The large assemblage in the main gallery was created by Zachary Armstrong and Tyler Macko. “It’s a jumbled collection of what we’re going through with COVID, a lot of random objects, " explains King. Look closely and you’ll see that many of the objects were created by the artists including an iron skillet that’s actually made of wood, drinking glasses that appear to be glass but were all cast in resin and a crab is made of encaustic, a wax medium.”

The two short videos currently at the Contemporary Dayton were created by artist Tess Cortes. One is titled “Still Life with Oranges” and one is “Still Life with Buckeyes.”

“These videos are part of a series I’ve been working on using items that have been passed down to me by my family,” Cortes explains. " I combine and arrange them with other items in my home or plants from my yard. I use video software to blend the videos and slowly change the still life arrangements over time. The transitions are subtle, and sometimes they happen so slowly you stopped paying attention but then notice something changed. I like this idea of fooling the eyes. In the context of the show’s pandemic theme, it made me think about how slow some of the days moved; time seemed to feel a little different when we stayed home all the time.”

In memoriam

The show is dedicated to two well-respected and recently deceased members of the Miami Valley art community — Raymond L. Must and Carol A. Nathanson. The Contemporary will recognize both of them on Friday, Aug. 19.

Eva Buttacavoli, executive director of The Co, says Ray Must’s life is woven into the fabric of art and culture in Dayton and beyond. “His is a story of an artist, an educator, a mentor and a leader,” she says. Must’s contributions date back to the late 1960s when he taught at the Dayton Art Institute, the new Wright State University and was one of the architects of the Dayton Visual Arts Center, now the Contemporary Dayton.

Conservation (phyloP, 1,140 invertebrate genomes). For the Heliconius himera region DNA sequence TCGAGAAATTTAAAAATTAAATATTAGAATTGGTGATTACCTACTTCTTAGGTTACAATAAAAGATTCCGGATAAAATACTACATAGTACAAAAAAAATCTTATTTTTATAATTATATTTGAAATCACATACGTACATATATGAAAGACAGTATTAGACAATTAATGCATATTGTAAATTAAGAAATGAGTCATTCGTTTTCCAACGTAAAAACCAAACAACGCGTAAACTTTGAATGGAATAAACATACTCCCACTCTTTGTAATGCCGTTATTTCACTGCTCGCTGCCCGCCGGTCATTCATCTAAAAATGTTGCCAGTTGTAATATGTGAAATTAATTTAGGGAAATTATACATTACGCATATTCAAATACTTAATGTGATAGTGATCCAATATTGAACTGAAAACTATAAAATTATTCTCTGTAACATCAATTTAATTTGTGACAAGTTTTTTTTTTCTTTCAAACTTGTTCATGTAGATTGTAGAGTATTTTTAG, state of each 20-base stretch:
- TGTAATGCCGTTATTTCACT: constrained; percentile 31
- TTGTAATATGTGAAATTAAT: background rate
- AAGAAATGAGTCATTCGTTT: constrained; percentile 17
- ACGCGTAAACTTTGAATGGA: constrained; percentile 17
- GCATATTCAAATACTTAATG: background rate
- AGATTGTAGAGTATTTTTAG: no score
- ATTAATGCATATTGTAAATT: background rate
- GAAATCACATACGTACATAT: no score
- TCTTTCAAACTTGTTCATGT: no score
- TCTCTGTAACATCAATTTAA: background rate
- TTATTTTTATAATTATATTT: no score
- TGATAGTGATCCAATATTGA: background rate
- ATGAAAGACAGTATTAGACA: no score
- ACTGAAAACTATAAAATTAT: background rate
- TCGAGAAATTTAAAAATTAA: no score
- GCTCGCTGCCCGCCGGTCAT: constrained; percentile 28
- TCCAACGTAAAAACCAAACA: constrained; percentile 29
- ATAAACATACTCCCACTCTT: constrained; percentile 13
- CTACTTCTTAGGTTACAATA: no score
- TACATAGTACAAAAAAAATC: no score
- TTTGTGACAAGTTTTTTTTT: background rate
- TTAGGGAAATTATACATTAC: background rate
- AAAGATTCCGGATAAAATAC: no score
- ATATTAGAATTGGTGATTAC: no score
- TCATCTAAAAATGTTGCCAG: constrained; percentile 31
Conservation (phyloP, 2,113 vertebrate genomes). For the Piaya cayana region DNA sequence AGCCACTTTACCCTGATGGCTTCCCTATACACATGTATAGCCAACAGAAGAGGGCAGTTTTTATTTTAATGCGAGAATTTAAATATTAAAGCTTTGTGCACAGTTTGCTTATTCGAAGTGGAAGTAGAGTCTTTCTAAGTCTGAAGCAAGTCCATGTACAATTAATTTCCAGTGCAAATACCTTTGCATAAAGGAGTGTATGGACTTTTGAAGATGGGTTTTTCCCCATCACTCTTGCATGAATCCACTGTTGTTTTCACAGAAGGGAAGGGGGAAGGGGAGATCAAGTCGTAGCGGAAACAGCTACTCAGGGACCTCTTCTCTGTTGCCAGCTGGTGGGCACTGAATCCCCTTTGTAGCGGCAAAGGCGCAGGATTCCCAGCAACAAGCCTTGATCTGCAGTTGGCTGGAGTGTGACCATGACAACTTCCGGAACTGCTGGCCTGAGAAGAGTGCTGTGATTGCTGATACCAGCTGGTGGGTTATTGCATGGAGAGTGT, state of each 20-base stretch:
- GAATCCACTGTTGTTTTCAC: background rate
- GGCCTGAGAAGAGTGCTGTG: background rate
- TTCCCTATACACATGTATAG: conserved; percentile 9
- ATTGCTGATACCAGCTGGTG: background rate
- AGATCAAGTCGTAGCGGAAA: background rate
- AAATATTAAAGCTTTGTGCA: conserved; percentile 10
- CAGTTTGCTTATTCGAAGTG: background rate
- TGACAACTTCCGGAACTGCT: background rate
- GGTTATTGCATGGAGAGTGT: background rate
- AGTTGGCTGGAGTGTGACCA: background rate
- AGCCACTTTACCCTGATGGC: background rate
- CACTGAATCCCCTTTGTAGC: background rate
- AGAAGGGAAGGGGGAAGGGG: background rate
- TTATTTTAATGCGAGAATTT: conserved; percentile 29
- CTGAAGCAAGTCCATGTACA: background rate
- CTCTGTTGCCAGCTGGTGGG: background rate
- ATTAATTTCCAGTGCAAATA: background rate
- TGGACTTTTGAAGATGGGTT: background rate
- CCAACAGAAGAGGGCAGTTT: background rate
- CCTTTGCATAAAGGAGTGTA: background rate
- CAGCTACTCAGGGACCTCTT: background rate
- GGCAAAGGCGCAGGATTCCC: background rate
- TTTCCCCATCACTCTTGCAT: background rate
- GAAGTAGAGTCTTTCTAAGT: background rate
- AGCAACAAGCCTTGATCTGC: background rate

“Ray was consummate in all these realms but he will likely be remembered by most who knew him for his intellect, his insight and his kindness,” Buttacavoli adds.

Chief curator Michael Goodson says for hundreds and hundreds of students and colleagues over the last 40 years, Nathanson brought both the joy and gravity of the history of art to life and consciousness. “As a lecturer, she imparted all of this knowledge with passion but also with warmth.”

Photography winners included

Three of the photographs you’ll see on display are the winners of the The Mike Goheen Memorial Fund Award for Photography. They were selected by Tracy Longley-Cook, associate professor of photography at Wright State who chose to split the prize three ways, with one first place winner and two Honorable Mentions.

The 2022 award winners were Julie Renee Jones, first place, and Joel Whitaker and Shon Curtis, honorable mentions.

Meet the artists

The member artists whose work you’ll see include: Zachary Armstrong, Robert Blackstone, Tess Cortes, Shon Curtis, Andrew Dailey, John Dickinson, Horace Dozier, Sr., Jamaal Durr, Michael “Ace” Gummer, Darren Haper, Julie Renee Jones, Katherine Kadish, David Leach, Tyler Macko, Brian Mathus, Kate Santucci, Francis Schanberger, Suzanne Scherette King, Erin Smith Glenn, Kyle Thiele and Joel Whitaker.

The student artists include Veronica Bernacki, Kendall Brock, Cassie Crownover, Sharon Gallion, Trevor Montel, Claire Murphy, Kaylee Peters, Amalia Rose Petreman, Mar Quintero, Quan Thai, Megan Weeda and Jess Williams.

HOW TO GO:

What: “Waking Up: The Contemporary Dayton Biennial Member and Student Invitational.”

Where: The Contemporary Dayton, 25 W. Fourth Street in the Arcade, Dayton

When: 11 am.to 6 p.m. Wednesday through Saturday; 11 a.m. to 4 p.m. Sunday; First Fridays until 8 p.m.

Admission: Free

Related programming:

An event in memory of Raymond Must and Carol Nathanson will be held at 6 p.m. on Friday, Aug. 19 at The Co. The public is welcome to attend.

To see the Artist Talk & Panel : https://codayton.org/artist-talks/

For more information: 937-224-3822 or www.codayton.org